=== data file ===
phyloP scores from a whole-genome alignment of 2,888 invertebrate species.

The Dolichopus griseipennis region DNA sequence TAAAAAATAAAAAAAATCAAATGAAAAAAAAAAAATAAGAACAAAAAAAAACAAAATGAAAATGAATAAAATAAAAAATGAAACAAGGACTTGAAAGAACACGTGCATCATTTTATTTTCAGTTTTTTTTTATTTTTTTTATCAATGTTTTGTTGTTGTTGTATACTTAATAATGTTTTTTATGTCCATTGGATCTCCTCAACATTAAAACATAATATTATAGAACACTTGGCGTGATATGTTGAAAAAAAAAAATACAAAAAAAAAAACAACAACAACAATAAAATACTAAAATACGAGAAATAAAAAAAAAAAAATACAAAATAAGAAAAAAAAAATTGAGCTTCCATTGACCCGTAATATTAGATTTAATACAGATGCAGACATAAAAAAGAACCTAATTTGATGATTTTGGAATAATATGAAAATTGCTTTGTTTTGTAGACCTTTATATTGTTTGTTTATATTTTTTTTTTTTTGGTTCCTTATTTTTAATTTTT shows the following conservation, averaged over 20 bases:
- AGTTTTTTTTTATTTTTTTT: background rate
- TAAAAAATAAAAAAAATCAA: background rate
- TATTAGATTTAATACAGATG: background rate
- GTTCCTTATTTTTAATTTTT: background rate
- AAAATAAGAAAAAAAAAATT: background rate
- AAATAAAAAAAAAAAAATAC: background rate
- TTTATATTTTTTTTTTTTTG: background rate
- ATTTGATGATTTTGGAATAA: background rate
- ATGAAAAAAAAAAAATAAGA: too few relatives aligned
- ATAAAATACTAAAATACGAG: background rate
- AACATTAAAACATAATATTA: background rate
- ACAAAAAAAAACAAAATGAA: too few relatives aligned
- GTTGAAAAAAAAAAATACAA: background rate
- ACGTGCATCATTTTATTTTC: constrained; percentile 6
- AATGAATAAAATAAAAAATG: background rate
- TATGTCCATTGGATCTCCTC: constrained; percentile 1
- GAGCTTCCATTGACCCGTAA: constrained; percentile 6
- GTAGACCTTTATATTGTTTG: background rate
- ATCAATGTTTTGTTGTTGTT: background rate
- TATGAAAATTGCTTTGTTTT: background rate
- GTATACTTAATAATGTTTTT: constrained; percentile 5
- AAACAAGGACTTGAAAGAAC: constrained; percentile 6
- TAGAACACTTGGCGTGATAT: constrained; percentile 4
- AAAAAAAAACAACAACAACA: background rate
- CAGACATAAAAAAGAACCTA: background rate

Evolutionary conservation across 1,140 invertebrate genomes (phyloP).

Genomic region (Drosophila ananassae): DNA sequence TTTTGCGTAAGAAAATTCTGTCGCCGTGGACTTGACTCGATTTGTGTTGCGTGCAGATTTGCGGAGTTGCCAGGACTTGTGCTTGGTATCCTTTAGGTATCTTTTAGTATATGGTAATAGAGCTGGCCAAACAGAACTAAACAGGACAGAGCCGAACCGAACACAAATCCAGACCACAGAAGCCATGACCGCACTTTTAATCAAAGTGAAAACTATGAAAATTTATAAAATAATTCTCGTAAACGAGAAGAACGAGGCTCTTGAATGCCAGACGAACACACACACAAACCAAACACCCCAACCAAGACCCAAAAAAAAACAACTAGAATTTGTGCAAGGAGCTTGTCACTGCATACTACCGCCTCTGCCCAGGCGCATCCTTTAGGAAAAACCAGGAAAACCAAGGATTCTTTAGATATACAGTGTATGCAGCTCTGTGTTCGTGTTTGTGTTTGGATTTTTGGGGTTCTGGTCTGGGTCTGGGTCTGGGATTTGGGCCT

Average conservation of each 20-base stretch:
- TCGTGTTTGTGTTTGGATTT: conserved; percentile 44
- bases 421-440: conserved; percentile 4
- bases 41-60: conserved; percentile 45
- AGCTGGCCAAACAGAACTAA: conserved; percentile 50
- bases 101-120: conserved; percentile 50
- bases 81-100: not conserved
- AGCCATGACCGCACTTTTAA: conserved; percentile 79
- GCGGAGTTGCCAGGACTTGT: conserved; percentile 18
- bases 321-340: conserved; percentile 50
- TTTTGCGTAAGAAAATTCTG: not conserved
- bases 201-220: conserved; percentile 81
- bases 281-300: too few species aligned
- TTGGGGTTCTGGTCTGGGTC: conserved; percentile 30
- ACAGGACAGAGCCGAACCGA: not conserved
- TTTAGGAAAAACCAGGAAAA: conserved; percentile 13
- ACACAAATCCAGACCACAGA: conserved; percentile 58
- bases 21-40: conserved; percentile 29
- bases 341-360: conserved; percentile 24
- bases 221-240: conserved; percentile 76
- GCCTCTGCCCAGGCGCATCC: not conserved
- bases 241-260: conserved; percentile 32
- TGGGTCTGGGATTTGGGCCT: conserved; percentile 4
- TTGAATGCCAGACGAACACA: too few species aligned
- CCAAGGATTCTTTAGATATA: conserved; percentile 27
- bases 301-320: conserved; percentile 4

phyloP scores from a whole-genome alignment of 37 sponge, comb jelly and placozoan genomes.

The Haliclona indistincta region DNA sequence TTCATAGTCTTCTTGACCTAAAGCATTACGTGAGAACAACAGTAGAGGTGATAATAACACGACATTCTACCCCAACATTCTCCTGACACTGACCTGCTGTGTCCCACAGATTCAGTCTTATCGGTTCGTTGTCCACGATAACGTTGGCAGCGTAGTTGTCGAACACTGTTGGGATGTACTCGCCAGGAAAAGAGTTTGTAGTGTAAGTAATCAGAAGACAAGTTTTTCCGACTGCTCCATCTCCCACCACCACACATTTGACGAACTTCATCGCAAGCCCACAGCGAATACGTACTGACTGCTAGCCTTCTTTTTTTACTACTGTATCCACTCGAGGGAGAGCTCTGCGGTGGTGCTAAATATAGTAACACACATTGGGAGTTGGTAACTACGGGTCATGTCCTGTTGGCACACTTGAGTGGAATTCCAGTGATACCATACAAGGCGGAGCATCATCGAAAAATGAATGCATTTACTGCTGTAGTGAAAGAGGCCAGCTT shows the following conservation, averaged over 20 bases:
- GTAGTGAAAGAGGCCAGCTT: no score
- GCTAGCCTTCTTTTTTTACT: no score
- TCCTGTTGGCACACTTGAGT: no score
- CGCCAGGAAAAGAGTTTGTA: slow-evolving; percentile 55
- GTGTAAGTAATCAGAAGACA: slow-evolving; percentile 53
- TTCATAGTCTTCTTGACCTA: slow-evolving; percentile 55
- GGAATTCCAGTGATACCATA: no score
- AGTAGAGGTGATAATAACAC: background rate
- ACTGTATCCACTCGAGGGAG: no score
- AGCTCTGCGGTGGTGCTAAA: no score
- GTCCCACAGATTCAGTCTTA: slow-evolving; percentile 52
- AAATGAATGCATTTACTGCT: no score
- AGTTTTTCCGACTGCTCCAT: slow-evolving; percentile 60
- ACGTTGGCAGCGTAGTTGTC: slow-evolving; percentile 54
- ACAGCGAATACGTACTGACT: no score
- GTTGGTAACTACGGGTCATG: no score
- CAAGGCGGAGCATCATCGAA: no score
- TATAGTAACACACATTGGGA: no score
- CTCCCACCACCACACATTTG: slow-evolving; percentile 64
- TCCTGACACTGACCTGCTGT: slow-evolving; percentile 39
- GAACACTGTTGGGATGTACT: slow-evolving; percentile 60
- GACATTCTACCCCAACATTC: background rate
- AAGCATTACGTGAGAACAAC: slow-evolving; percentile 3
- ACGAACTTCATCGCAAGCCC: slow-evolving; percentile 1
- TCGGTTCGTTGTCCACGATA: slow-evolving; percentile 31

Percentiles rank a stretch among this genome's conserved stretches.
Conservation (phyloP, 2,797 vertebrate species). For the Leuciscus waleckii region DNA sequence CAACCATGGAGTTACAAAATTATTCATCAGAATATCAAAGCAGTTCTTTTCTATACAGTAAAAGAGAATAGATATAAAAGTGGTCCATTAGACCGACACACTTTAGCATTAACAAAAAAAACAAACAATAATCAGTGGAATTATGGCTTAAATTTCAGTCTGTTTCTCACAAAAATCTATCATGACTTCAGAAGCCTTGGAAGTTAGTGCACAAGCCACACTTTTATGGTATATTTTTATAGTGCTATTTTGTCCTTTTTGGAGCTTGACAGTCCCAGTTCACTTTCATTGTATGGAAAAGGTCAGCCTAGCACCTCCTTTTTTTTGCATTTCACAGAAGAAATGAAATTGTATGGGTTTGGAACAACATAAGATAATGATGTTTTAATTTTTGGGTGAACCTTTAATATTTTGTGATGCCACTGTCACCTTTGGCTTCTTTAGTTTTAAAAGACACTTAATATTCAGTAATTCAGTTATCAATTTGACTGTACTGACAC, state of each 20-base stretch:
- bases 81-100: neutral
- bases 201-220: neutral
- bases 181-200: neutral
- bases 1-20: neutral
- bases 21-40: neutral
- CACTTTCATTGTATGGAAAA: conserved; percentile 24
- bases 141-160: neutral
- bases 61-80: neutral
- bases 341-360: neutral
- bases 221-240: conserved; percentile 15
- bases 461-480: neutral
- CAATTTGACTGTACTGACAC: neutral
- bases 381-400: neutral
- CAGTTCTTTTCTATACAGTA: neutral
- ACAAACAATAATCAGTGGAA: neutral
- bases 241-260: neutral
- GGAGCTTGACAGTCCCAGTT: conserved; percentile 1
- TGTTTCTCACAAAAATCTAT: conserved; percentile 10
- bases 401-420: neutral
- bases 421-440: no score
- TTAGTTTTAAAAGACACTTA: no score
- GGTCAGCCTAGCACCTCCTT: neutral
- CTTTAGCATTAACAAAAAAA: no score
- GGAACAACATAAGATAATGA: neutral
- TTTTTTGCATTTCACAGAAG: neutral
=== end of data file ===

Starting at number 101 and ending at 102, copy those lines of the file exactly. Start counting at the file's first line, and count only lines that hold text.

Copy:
- GGAGCTTGACAGTCCCAGTT: conserved; percentile 1
- TGTTTCTCACAAAAATCTAT: conserved; percentile 10